This year's FIFA World Player of the Year award on 20 December in Zurich will be a little bit special. For the very first time, a shortlist of 35 men and 21 women has been drawn up by FIFA experts, and it is from this list that national managers, team captains and representatives from FIFPro (the worldwide representative organization for professional players) will choose the winner. We run the rule over the chosen men.
A 'best player' title is honorific, of course, but nonetheless reflects a player's performance over twelve months, where it matters, out on the pitch. The shortlist of 35 players, drafted by members of FIFA's Football Committee and Technical and Development Committee, is particularly telling in this respect.
Among the names that stand out are the most recent winners of the award - Luis Figo in 2001, Ronaldo in 2002 and Zinédine Zidane in 2003. All three could be crowned again this year, with the Brazilian striker and French midfielder joined in their own private battle to become the only player to win the prestigious award four times. The trio are joined by four more galacticos: Roberto Carlos, David Beckham, Raul and Michael Owen. Indeed, Real Madrid are the club with the most players nominated, seven, ahead of AC Milan, with five: Andrej Shevchenko, Alessandro Nesta, Cafu, Kaka and Paolo Maldini. It is interesting to note that in a shortlist dominated by forwards and attacking midfielders, three of the five defenders play for the Rossoneri, the other two being Roberto Carlos and Roberto Ayala.
At 36, the legendary Italian Maldini is the oldest player selected, followed by Oliver Kahn (35) and nine more players over 30. At the other end of the scale, Wayne Rooney is the youngest at just 18, ahead of 19-year-old Cristiano Ronaldo.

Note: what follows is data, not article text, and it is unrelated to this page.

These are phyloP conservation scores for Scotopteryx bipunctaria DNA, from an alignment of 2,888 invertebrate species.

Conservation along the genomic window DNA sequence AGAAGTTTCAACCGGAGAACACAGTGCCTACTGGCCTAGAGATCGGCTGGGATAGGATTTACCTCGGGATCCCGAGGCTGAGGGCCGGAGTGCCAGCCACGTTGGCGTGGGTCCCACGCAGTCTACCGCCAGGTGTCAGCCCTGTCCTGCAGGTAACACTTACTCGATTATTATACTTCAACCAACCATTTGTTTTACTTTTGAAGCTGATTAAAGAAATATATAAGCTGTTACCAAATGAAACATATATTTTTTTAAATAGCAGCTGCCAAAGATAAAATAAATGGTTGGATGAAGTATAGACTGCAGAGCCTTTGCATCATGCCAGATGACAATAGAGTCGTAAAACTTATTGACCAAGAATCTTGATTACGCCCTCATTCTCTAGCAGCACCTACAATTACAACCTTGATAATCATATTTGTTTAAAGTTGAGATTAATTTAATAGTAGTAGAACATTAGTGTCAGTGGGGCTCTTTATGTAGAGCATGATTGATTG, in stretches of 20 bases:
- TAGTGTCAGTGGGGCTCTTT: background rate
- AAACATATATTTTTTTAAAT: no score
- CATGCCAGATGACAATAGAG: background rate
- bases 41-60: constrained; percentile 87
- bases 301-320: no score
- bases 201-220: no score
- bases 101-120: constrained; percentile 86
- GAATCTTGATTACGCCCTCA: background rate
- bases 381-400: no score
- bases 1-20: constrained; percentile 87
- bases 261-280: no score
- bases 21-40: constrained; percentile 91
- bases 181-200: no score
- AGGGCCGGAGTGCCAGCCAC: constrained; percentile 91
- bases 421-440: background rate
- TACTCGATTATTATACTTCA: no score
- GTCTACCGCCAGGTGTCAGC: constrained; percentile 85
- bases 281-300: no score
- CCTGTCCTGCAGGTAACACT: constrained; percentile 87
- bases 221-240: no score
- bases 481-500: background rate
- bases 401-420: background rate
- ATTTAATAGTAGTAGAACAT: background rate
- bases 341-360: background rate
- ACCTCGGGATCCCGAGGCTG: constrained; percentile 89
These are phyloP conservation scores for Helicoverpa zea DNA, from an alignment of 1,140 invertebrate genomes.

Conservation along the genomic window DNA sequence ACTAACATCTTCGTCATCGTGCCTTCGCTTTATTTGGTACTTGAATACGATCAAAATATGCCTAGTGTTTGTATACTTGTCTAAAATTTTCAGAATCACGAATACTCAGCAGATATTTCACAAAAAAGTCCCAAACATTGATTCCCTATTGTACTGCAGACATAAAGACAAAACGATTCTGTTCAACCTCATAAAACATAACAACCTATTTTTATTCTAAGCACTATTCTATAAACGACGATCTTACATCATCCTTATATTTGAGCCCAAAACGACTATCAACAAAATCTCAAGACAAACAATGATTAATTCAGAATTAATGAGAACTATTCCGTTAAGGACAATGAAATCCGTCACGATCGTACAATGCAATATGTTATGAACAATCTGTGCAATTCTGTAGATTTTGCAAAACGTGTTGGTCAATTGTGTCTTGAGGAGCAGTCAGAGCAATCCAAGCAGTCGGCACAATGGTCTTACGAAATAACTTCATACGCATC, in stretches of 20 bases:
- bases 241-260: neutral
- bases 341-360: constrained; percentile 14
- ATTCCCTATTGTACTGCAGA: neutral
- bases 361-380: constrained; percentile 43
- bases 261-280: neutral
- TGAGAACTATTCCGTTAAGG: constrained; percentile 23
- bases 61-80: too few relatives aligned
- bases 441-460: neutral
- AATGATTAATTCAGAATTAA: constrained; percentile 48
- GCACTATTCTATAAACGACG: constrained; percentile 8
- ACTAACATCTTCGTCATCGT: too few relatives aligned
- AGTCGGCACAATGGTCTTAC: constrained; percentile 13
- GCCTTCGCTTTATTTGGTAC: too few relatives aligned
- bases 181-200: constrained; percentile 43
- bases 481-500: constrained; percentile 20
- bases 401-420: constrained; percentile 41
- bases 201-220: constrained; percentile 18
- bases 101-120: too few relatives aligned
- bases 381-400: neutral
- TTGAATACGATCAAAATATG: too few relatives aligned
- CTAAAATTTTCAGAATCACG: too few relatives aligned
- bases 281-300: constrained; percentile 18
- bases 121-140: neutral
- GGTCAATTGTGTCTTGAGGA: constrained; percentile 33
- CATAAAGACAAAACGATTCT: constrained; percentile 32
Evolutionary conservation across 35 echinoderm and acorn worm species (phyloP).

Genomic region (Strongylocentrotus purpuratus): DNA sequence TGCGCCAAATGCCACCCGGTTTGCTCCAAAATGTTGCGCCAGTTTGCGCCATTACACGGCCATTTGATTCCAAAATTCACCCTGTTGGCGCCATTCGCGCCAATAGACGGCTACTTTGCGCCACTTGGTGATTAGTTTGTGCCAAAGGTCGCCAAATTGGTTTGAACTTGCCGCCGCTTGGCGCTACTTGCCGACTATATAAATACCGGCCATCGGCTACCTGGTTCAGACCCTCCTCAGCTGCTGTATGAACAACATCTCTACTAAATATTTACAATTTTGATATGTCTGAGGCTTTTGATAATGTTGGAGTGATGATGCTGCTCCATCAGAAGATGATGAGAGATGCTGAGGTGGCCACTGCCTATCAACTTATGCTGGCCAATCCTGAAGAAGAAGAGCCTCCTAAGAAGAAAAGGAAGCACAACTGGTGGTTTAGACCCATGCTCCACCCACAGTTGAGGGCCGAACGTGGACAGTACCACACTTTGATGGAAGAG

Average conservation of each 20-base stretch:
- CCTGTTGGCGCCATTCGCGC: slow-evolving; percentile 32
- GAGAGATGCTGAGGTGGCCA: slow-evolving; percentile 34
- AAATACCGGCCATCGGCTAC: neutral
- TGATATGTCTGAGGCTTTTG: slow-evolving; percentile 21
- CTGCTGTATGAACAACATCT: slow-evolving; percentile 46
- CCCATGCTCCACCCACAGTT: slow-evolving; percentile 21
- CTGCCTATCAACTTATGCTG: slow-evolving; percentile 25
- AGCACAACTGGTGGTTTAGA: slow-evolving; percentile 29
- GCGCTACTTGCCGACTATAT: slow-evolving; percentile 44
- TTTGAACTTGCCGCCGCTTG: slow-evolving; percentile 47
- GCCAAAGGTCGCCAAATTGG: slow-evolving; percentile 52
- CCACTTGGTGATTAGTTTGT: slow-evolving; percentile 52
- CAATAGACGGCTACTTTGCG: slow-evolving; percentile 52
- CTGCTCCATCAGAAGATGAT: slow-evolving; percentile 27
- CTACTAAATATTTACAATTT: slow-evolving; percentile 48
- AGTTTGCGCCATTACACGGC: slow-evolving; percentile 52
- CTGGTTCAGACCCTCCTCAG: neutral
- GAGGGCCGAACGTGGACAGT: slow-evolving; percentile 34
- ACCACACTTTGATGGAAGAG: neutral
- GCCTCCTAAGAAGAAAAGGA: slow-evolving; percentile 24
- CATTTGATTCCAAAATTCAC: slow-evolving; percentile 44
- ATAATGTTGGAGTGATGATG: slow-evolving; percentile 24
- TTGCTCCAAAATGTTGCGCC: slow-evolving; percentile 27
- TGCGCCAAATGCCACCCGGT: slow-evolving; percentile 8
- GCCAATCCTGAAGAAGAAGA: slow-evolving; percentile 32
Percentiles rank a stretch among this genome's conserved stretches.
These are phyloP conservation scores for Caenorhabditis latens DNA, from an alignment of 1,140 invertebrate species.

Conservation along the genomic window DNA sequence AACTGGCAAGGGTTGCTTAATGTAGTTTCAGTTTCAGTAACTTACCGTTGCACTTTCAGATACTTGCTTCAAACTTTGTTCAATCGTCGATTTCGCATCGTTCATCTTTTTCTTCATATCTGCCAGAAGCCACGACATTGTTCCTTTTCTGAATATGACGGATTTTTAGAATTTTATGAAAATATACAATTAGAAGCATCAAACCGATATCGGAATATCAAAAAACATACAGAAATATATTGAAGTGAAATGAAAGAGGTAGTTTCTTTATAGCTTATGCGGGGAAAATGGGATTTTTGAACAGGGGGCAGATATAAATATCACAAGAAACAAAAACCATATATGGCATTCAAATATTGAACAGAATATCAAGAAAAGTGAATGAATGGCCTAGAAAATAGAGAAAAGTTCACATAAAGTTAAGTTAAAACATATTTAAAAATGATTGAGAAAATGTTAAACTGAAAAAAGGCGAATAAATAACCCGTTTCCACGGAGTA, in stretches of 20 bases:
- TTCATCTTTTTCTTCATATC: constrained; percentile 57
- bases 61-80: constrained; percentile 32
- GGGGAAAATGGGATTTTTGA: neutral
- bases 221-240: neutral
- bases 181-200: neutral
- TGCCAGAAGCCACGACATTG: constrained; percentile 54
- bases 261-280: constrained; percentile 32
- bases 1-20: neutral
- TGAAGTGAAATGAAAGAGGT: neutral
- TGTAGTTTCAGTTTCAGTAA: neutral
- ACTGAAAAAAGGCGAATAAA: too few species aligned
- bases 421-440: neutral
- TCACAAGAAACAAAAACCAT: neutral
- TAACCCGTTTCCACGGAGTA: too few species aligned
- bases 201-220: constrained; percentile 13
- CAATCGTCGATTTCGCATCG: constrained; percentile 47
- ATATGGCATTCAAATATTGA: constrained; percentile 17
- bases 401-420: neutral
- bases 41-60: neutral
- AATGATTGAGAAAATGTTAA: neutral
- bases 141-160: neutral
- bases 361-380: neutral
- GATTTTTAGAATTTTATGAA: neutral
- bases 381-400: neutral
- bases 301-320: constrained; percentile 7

Maldini already knows what it feels like to mount the podium, having finished second in 1995 behind George Weah, who remains the only African to pick up this award. This year, two Africans have the chance to follow in Mister George's footsteps: Cameroonian Samuel Eto'o, who played for Real Mallorca last season before moving to FC Barcelona, and Ivory Coast striker Didier Drogba, star performer for Olympique Marseille in 2003/4 and now at Chelsea.
The Old Continent dominant
Europe is by far the continent with the most representatives, which makes sense considering the number of member associations and the quality of the Old Continent's most prestigious leagues. As a result there are 26 Europeans in total, compared to seven South Americans and two Africans. As far as individual nations go, Brazil lead the pack with six on the list (Adriano, Cafu, Kaka, Roberto Carlos, Ronaldinho and Ronaldo), ahead of England's five (David Beckham, Steven Gerrard, Frank Lampard, Michael Owen and Wayne Rooney). Behind them are Portugal (Deco, Cristiano Ronaldo and Luis Figo), France (Thierry Henry, Robert Pirès and Zinédine Zidane) and Italy (Paolo Maldini, Alessandro Nesta and Gianluigi Buffon). The Juventus stopper is one of just two goalkeepers present, along with Germany's Oliver Kahn, who is joined by compatriot and Bayern Munich playmaker Michael Ballack.
The shortlist echoes performances in this year's international competitions too. A European champion with Greece, Theodoros Zagorakis earns a place, as do Czechs Pavel Nedved and Milan Baros. Dutch stars Ruud Van Nistelrooy and Roy Makaay, England's Rooney and Lampard, and Swedes Henrik Larsson and Zlatan Ibrahimovic are also rewarded for their Euro 2004 displays, combined with a successful year for their clubs. The same goes for the Argentine Roberto Ayala, who enjoyed an excellent Copa America and Olympic Games, as well as playing a key role in Valencia's UEFA Cup triumph. Welsh winger Ryan Giggs completes the list after starring for Manchester United and Wales, who narrowly missed out on qualifying for the Euro in Portugal.
From these 35 names, it really is impossible to predict who will be elected FIFA Player of the Year in Zurich come December. National captains, managers and FIFPro representatives will surely be pulling their hair out between now and then.